• "My work is important to the team."
  • (stretch goal) "These people aren't crazy."

9 questions to answer before your next hire

I don't have a step-by-step solution to this problem; your mileage will vary depending on your team, architecture, and business. Only you can decide how best to onboard your engineers, but before you start, revisit some questions about technical onboarding:

  • Have I tried this myself?
    Before day one, run the setup from start to finish and find out where it misbehaves. Doing this regularly prevents small mistakes from creeping in and blocking new hires. (Having a well-cared-for setup can also save you critical time later, when devs need to reset their environments or switch to new laptops.)
  • Do I know what access new hires need?
    Not having permissions for monitoring tools, internal systems, and necessary keys is a frequent hurdle in the first week. Give new hires the same access to your systems the rest of the team has.
  • Is the “recommended setup” the one my team uses?
    If the majority of team members have swapped out bits of the setup for their own preferences, new devs will have a hard time troubleshooting and getting help from others. Make sure that the tools you recommend are stable common denominators on the team.
  • Are scripted solutions clear and educational?
    If you have scripts that handle the more tedious parts of setup for a new dev, good! Sometimes, these can be an opportunity for teaching — if your script just displays a spinner with "Loading awesomeness!", you're missing a chance to detail what systems are being installed, and why. Even adding "for more info about Docker, see (this link)" to the output gives valuable info to someone doing a fresh install.
  • Does a new hire know who to bug when they get stuck?
    If not, designate a buddy. A buddy is a team member tasked with clearing new hire obstacles, and being available is their priority for the first few weeks. This is a good opportunity to give devs more mentoring practice, and to have an experienced dev around to correct the setup issues that get uncovered.
  • Are tests runnable, and do they pass?
    The first thing a new dev should do after setup is run a test suite. This is another potential impediment for a new hire — tests can frequently be left out of the main setup, and sometimes have assertions that fail locally. Make sure setup instructions include your testing suite, and that you've muted noisy tests — that way, when a new hire runs them for the first time, they see your work at its best.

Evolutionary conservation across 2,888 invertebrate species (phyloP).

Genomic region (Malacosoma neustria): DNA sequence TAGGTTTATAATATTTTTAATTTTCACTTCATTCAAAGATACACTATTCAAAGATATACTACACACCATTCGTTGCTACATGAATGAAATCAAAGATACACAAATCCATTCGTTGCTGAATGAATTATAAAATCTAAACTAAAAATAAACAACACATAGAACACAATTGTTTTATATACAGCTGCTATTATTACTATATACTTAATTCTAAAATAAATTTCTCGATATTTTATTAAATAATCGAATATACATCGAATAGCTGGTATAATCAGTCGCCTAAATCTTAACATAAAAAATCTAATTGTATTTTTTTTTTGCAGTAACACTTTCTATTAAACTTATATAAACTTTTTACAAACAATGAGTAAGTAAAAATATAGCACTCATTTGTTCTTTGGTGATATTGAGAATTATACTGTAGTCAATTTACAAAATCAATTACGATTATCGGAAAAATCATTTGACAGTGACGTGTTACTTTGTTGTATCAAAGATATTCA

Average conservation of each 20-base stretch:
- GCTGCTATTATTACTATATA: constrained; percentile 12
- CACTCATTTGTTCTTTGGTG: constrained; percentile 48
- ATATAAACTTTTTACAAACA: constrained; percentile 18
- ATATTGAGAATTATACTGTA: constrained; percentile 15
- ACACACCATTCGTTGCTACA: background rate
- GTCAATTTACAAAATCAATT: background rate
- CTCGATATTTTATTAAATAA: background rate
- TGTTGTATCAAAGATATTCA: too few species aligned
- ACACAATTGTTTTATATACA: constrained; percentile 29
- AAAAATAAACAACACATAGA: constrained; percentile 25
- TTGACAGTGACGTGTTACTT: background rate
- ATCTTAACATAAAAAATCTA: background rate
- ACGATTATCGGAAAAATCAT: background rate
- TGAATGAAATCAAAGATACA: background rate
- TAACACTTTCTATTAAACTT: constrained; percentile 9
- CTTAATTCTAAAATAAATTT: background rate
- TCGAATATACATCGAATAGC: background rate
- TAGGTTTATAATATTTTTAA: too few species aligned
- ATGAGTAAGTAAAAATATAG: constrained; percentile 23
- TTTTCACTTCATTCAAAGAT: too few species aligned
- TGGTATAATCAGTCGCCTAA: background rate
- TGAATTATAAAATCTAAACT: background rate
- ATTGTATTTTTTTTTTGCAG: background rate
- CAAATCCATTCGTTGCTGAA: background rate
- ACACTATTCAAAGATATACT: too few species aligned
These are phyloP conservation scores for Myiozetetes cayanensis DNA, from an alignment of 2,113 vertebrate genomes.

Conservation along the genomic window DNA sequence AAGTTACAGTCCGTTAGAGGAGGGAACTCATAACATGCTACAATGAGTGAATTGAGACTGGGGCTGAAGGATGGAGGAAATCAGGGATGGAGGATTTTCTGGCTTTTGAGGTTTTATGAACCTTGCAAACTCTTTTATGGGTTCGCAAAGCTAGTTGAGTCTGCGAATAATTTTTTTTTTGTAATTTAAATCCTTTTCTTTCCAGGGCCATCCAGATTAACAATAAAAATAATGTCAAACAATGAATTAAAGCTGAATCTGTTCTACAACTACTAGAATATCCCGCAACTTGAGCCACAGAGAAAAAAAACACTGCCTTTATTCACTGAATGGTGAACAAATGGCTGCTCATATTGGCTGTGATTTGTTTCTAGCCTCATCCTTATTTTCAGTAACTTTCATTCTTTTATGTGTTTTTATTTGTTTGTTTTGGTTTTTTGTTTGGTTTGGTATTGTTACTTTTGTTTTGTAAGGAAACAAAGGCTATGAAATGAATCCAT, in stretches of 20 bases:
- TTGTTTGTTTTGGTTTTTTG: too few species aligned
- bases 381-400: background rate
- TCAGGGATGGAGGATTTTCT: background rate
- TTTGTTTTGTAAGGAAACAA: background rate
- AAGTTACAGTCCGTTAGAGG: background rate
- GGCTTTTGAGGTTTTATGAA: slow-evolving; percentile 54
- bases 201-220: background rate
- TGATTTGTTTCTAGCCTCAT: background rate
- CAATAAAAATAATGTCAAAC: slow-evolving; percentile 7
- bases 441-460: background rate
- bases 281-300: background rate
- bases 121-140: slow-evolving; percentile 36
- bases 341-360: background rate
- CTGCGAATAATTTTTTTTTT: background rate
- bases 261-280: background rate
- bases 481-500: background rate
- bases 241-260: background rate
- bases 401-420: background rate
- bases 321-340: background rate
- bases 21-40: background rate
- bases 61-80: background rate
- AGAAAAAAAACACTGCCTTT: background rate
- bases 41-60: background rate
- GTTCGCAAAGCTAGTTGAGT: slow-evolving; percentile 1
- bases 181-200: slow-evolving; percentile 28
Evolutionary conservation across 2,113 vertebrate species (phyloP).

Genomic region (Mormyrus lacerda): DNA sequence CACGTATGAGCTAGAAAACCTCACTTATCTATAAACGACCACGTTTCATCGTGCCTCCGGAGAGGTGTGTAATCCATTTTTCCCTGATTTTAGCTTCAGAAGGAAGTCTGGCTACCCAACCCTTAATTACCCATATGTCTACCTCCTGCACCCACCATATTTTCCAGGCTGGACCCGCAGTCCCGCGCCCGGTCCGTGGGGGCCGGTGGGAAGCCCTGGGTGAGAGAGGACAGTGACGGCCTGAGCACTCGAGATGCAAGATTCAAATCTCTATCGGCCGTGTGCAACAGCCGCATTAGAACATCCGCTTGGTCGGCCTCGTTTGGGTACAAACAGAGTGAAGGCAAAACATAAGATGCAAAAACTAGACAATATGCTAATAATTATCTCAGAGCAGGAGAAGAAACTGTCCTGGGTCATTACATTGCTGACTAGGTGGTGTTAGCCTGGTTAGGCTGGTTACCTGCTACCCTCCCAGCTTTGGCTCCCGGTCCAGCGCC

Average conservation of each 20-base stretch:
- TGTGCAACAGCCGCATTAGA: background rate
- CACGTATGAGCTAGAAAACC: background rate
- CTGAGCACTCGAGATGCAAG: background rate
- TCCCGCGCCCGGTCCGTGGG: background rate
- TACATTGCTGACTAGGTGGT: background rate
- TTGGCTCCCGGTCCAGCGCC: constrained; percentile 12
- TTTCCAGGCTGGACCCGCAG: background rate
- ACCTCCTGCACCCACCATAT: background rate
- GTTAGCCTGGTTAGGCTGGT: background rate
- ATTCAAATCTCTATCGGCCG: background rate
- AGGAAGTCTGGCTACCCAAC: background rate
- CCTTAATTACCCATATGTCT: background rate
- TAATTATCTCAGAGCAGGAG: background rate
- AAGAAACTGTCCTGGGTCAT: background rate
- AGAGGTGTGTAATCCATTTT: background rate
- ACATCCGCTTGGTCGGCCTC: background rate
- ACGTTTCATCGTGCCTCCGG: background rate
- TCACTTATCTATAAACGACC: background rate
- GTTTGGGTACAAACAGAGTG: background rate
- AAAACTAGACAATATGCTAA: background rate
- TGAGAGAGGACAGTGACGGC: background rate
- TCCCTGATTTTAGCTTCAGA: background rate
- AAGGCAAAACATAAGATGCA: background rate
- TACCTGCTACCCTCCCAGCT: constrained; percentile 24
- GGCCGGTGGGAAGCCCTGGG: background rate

• Are new hires getting the right communications?
    Frequently, fresh team members aren't included in existing meetings, chat rooms, or mailing lists, and miss information that affects their work. Find out what your team is reading, and make sure your new hire has the same access. On the flip side, if you have noisy non-urgent emails (like monitoring alerts), give instructions for filtering or unsubscribing.
  • Will a new hire understand the architecture?
    If you’re lucky, your systems are straightforward and incoming devs will already be familiar with the entire layout — but this probably isn’t the case. You may have multiple services, staging environments, and workflow quirks that are opaque to a brand-new team member. Give them an early opportunity to tour the system and ask questions. Architecture can be recorded as a document (and should be), but documents aren’t enough for a completely fresh developer. Schedule a meeting with a senior dev to give the overview.
  • Am I collecting candid feedback about the onboarding experience?
    This can be tough — new hires want to be positive about their experience, but you need honesty. Acknowledge that onboarding is a work in progress (it always is!) and ask them pointed questions like "What surprised you?", "What did you wonder about?", and "What just plain sucked?" Sometimes this can lead to clean-up tasks that are perfect for a developer who’s still learning the codebase.

Go hire someone!

I hope these suggestions help you feel proud of your onboarding setup, and prepare your next hire for a great first day. For more ideas, check out our other articles about recruiting, and let me know what you think in the comments.